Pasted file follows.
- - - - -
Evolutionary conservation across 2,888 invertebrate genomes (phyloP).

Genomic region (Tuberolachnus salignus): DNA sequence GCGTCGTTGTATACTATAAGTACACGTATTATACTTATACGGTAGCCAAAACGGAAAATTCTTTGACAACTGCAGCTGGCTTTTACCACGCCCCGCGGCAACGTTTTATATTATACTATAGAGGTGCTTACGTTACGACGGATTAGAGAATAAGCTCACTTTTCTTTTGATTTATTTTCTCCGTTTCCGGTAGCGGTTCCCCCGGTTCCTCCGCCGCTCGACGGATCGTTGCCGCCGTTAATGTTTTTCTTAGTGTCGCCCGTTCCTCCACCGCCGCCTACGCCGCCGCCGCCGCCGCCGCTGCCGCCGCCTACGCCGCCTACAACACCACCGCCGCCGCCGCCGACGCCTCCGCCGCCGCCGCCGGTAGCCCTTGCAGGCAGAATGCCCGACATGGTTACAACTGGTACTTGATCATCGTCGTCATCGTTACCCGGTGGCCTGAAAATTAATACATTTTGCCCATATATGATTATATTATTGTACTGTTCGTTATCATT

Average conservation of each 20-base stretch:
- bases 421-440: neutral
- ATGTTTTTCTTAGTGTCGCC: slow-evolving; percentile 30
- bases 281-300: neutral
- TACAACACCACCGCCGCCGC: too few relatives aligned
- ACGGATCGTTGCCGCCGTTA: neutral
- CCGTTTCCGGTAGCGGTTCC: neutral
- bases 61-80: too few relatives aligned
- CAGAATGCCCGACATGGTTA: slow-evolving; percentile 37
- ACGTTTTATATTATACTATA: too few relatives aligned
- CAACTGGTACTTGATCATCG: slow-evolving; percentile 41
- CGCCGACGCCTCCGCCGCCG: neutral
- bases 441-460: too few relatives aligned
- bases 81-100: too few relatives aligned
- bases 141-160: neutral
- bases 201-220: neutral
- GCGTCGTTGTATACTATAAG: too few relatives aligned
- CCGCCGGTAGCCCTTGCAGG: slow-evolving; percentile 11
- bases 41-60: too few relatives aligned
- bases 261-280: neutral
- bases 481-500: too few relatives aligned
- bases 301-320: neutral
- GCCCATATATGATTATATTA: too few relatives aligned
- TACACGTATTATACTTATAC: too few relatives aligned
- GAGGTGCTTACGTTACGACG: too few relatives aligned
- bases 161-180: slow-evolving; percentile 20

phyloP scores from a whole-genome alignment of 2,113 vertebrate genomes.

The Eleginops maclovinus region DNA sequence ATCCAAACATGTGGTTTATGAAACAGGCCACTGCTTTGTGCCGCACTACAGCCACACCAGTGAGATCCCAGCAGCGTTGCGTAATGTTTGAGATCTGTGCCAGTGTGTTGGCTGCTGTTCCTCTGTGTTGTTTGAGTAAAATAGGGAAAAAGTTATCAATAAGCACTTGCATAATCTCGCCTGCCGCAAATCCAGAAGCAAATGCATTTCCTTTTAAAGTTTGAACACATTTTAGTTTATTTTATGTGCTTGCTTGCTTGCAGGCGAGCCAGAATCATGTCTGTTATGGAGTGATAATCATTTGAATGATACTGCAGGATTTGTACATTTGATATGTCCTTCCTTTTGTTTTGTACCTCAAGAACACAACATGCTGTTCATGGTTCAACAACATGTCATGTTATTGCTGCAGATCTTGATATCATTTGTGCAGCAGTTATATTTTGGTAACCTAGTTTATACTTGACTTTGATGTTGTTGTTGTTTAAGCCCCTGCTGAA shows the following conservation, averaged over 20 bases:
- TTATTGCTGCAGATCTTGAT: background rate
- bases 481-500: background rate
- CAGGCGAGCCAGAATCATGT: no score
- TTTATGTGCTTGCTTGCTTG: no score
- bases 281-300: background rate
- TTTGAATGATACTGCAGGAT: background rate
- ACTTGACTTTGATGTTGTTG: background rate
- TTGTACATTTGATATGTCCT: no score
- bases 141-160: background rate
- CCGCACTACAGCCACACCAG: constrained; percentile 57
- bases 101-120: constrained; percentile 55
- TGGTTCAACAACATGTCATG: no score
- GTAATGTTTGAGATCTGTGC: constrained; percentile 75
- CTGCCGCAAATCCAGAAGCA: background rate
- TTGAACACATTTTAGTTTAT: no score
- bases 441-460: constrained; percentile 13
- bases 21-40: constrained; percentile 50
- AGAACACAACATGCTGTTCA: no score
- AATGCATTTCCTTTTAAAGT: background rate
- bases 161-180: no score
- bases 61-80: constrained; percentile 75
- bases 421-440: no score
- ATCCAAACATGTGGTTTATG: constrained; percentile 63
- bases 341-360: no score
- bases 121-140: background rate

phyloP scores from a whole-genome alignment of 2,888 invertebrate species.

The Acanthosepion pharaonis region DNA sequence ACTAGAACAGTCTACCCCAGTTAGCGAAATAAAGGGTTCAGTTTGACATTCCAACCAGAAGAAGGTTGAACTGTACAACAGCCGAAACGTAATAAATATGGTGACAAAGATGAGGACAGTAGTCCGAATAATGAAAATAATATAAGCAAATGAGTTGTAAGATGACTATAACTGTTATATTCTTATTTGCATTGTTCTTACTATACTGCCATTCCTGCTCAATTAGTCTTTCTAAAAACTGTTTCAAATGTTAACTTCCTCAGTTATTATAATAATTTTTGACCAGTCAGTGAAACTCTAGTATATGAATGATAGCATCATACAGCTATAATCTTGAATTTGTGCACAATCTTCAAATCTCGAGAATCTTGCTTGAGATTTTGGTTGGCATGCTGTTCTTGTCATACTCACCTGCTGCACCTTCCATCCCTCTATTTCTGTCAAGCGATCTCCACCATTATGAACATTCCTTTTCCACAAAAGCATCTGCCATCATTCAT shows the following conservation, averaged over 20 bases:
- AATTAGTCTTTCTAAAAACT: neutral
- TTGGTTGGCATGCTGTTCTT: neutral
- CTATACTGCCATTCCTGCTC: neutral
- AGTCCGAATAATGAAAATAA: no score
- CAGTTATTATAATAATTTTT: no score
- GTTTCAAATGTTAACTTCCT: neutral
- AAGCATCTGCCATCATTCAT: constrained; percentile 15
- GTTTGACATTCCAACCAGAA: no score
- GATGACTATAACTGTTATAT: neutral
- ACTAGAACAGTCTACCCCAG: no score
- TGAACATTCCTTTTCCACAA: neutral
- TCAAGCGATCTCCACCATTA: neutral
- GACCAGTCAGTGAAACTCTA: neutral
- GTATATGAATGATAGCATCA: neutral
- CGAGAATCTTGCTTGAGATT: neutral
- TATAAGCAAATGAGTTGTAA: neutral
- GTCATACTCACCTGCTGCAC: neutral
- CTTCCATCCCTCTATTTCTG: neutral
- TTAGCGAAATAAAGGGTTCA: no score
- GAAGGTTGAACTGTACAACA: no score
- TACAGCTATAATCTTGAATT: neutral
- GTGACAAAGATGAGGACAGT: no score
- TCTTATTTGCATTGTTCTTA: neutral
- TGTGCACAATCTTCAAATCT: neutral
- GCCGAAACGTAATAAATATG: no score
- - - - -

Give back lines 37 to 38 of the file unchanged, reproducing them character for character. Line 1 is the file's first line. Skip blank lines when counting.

- ACTTGACTTTGATGTTGTTG: background rate
- TTGTACATTTGATATGTCCT: no score